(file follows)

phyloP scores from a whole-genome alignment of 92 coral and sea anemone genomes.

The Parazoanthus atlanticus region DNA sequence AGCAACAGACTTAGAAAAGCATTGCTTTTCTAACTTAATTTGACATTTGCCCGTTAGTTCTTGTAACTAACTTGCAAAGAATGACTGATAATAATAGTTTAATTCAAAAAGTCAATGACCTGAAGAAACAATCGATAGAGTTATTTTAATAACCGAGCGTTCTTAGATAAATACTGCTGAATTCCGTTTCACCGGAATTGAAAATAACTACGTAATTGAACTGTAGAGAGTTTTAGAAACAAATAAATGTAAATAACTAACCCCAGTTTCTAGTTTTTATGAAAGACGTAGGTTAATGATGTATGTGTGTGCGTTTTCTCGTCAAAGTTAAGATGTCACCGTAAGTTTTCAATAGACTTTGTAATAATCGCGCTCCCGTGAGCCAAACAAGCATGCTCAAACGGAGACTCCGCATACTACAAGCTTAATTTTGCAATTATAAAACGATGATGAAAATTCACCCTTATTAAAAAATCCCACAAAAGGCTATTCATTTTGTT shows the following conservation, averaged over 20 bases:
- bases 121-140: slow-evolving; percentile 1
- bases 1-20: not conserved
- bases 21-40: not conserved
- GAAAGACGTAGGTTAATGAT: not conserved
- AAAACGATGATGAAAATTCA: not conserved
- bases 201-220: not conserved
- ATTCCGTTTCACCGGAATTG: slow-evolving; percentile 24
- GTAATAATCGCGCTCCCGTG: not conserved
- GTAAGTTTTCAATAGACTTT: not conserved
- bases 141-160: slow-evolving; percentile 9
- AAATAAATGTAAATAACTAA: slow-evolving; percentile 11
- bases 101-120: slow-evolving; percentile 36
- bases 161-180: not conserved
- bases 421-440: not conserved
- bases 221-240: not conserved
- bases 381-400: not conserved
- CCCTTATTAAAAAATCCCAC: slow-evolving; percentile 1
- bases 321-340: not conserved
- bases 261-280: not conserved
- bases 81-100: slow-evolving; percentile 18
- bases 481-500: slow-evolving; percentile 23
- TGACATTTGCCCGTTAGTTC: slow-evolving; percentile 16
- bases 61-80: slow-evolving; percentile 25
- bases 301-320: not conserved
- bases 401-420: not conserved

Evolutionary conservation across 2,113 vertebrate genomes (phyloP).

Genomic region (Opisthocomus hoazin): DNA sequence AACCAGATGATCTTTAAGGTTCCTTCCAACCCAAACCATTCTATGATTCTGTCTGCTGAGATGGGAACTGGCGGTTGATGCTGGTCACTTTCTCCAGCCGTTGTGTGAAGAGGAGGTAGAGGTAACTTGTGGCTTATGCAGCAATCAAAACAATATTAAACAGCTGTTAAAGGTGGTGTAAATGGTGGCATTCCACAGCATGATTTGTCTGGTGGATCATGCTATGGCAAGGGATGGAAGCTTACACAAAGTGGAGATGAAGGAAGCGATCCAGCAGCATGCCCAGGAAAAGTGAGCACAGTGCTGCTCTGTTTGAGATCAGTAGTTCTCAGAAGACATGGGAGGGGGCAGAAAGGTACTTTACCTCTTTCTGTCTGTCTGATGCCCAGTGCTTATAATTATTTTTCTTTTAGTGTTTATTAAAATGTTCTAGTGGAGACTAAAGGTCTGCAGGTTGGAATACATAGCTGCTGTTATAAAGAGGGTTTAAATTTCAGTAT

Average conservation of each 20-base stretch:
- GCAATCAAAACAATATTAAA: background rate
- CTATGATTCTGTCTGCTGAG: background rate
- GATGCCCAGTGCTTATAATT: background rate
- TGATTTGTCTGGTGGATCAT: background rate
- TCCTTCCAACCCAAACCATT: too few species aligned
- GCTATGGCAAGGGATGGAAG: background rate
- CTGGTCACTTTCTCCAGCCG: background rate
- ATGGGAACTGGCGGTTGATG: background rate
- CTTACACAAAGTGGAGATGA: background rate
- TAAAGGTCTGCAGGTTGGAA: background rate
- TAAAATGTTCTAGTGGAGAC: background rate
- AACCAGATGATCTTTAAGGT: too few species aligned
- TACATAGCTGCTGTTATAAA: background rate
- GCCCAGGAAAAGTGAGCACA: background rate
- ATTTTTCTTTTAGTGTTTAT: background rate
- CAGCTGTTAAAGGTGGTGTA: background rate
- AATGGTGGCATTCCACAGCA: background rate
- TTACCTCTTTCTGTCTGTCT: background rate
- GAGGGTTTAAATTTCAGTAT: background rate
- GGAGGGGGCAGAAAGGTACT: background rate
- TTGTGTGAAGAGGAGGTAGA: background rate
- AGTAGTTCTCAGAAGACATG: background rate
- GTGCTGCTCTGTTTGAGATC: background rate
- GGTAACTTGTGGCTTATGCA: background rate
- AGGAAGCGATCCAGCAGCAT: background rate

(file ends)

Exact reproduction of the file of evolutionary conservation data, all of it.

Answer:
phyloP scores from a whole-genome alignment of 92 coral and sea anemone genomes.

The Parazoanthus atlanticus region DNA sequence AGCAACAGACTTAGAAAAGCATTGCTTTTCTAACTTAATTTGACATTTGCCCGTTAGTTCTTGTAACTAACTTGCAAAGAATGACTGATAATAATAGTTTAATTCAAAAAGTCAATGACCTGAAGAAACAATCGATAGAGTTATTTTAATAACCGAGCGTTCTTAGATAAATACTGCTGAATTCCGTTTCACCGGAATTGAAAATAACTACGTAATTGAACTGTAGAGAGTTTTAGAAACAAATAAATGTAAATAACTAACCCCAGTTTCTAGTTTTTATGAAAGACGTAGGTTAATGATGTATGTGTGTGCGTTTTCTCGTCAAAGTTAAGATGTCACCGTAAGTTTTCAATAGACTTTGTAATAATCGCGCTCCCGTGAGCCAAACAAGCATGCTCAAACGGAGACTCCGCATACTACAAGCTTAATTTTGCAATTATAAAACGATGATGAAAATTCACCCTTATTAAAAAATCCCACAAAAGGCTATTCATTTTGTT shows the following conservation, averaged over 20 bases:
- bases 121-140: slow-evolving; percentile 1
- bases 1-20: not conserved
- bases 21-40: not conserved
- GAAAGACGTAGGTTAATGAT: not conserved
- AAAACGATGATGAAAATTCA: not conserved
- bases 201-220: not conserved
- ATTCCGTTTCACCGGAATTG: slow-evolving; percentile 24
- GTAATAATCGCGCTCCCGTG: not conserved
- GTAAGTTTTCAATAGACTTT: not conserved
- bases 141-160: slow-evolving; percentile 9
- AAATAAATGTAAATAACTAA: slow-evolving; percentile 11
- bases 101-120: slow-evolving; percentile 36
- bases 161-180: not conserved
- bases 421-440: not conserved
- bases 221-240: not conserved
- bases 381-400: not conserved
- CCCTTATTAAAAAATCCCAC: slow-evolving; percentile 1
- bases 321-340: not conserved
- bases 261-280: not conserved
- bases 81-100: slow-evolving; percentile 18
- bases 481-500: slow-evolving; percentile 23
- TGACATTTGCCCGTTAGTTC: slow-evolving; percentile 16
- bases 61-80: slow-evolving; percentile 25
- bases 301-320: not conserved
- bases 401-420: not conserved

Evolutionary conservation across 2,113 vertebrate genomes (phyloP).

Genomic region (Opisthocomus hoazin): DNA sequence AACCAGATGATCTTTAAGGTTCCTTCCAACCCAAACCATTCTATGATTCTGTCTGCTGAGATGGGAACTGGCGGTTGATGCTGGTCACTTTCTCCAGCCGTTGTGTGAAGAGGAGGTAGAGGTAACTTGTGGCTTATGCAGCAATCAAAACAATATTAAACAGCTGTTAAAGGTGGTGTAAATGGTGGCATTCCACAGCATGATTTGTCTGGTGGATCATGCTATGGCAAGGGATGGAAGCTTACACAAAGTGGAGATGAAGGAAGCGATCCAGCAGCATGCCCAGGAAAAGTGAGCACAGTGCTGCTCTGTTTGAGATCAGTAGTTCTCAGAAGACATGGGAGGGGGCAGAAAGGTACTTTACCTCTTTCTGTCTGTCTGATGCCCAGTGCTTATAATTATTTTTCTTTTAGTGTTTATTAAAATGTTCTAGTGGAGACTAAAGGTCTGCAGGTTGGAATACATAGCTGCTGTTATAAAGAGGGTTTAAATTTCAGTAT

Average conservation of each 20-base stretch:
- GCAATCAAAACAATATTAAA: background rate
- CTATGATTCTGTCTGCTGAG: background rate
- GATGCCCAGTGCTTATAATT: background rate
- TGATTTGTCTGGTGGATCAT: background rate
- TCCTTCCAACCCAAACCATT: too few species aligned
- GCTATGGCAAGGGATGGAAG: background rate
- CTGGTCACTTTCTCCAGCCG: background rate
- ATGGGAACTGGCGGTTGATG: background rate
- CTTACACAAAGTGGAGATGA: background rate
- TAAAGGTCTGCAGGTTGGAA: background rate
- TAAAATGTTCTAGTGGAGAC: background rate
- AACCAGATGATCTTTAAGGT: too few species aligned
- TACATAGCTGCTGTTATAAA: background rate
- GCCCAGGAAAAGTGAGCACA: background rate
- ATTTTTCTTTTAGTGTTTAT: background rate
- CAGCTGTTAAAGGTGGTGTA: background rate
- AATGGTGGCATTCCACAGCA: background rate
- TTACCTCTTTCTGTCTGTCT: background rate
- GAGGGTTTAAATTTCAGTAT: background rate
- GGAGGGGGCAGAAAGGTACT: background rate
- TTGTGTGAAGAGGAGGTAGA: background rate
- AGTAGTTCTCAGAAGACATG: background rate
- GTGCTGCTCTGTTTGAGATC: background rate
- GGTAACTTGTGGCTTATGCA: background rate
- AGGAAGCGATCCAGCAGCAT: background rate